BC Politics with Hubert Beyer

Archives of British Columbia's most well read Political Columnist




Hubert Beyer, Biography

Hubert Beyer was widely known as one of Canada's most read journalists. His columns were published regularly in most BC Community Newspapers, and his perspective sought on the Federal level as well as by NORAD in the US, Beyer lived up to his reputation as the "Fairest of them All."

Born in a small village in West Germany, Beyer immigrated to Canada in his 20s where he married and had 4 children.

A German Language publication in Winnipeg was Beyer's first foray into writing in Canada, it was soon followed with work at the Winnipeg Free Press as a Reporter covering many different beats. more

Top Search: Forestry

Find out what Beyer had to say about Forestry in BC through the years. With the forestry industry supporting a large segment of employment and opportunity in British Columbia, it's no surprise that it's a top search.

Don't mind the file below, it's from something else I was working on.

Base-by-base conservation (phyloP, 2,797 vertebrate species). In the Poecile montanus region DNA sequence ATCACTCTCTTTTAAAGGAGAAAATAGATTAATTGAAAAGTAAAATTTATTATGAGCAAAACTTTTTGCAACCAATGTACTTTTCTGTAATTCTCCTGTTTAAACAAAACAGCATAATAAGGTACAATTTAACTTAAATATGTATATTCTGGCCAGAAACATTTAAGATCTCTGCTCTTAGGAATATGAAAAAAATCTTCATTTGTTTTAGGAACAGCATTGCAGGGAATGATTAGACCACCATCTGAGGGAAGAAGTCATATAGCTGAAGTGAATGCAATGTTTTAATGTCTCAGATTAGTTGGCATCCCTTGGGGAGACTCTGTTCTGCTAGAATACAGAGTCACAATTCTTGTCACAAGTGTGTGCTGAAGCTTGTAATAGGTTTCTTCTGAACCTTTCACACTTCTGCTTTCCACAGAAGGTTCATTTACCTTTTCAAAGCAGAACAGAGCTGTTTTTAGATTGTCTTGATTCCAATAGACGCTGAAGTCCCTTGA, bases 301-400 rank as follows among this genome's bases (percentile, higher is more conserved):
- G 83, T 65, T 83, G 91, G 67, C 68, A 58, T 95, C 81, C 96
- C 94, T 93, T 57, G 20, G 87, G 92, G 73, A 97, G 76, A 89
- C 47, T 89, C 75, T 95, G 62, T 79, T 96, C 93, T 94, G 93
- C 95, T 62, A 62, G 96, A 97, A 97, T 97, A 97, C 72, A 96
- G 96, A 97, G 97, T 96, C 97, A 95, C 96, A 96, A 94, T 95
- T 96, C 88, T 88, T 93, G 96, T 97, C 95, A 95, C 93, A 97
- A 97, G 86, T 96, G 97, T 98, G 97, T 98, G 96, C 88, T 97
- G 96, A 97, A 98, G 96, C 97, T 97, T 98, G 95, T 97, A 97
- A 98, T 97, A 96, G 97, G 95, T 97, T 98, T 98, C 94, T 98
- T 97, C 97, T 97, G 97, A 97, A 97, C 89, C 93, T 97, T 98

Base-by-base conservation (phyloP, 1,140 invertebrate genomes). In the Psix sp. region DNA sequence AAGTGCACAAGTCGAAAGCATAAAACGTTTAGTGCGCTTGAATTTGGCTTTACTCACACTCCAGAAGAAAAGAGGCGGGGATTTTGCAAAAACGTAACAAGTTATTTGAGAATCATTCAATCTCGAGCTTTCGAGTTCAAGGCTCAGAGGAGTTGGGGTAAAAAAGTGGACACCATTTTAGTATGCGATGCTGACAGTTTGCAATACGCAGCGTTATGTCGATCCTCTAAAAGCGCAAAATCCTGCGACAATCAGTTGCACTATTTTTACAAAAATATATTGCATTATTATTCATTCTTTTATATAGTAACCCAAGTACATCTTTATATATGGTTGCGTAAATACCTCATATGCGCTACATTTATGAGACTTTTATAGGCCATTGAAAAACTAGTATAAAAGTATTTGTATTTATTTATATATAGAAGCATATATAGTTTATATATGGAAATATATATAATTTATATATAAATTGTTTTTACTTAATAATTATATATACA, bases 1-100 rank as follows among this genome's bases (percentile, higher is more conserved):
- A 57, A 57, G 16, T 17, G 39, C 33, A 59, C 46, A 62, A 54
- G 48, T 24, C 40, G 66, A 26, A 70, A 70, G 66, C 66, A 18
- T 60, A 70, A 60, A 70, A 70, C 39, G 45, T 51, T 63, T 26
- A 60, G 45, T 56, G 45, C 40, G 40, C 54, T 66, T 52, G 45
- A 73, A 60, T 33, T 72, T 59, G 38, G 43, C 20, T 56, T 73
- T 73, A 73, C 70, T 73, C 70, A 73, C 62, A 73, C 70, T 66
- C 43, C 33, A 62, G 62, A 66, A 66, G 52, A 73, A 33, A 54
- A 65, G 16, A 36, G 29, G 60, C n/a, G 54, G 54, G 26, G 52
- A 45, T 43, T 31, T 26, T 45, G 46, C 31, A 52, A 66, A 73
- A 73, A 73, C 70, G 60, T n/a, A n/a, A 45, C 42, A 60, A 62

Top Search: Elections

Election are always a hot topicAnytime the faintest hint of a provincial or federal election announcement draws near, the search for quotes and history on past British Columbia elections starts to climb.

Top Search: Budget Release

When is the Budget not a hot searchProvincial Bugets are introduced with fanfare and fraught with talk from pundits, experts and critics. Take a few minutes to see how BC Budgets of the past were often projections of the future. 


VICTORIA -- Almost daily, we are be bombarded with statistics, and depending on who is using them, the same numbers can mean very different things.

The trouble with statistics and the averages derived from them is that they never tell the whole story. Take Finance Minister Mel Couvelier's latest financial and economic review, released last week. It covers the fiscal year 1987-88.

A table on page 96 of the document shows that in 1987, 40.6 per cent of British Columbia's labor force had attended a post- secondary education institution. That figure was up from 34.8 per cent in 1977. Couvelier's conclusion: British Columbians are better educated today than they were 10 years ago.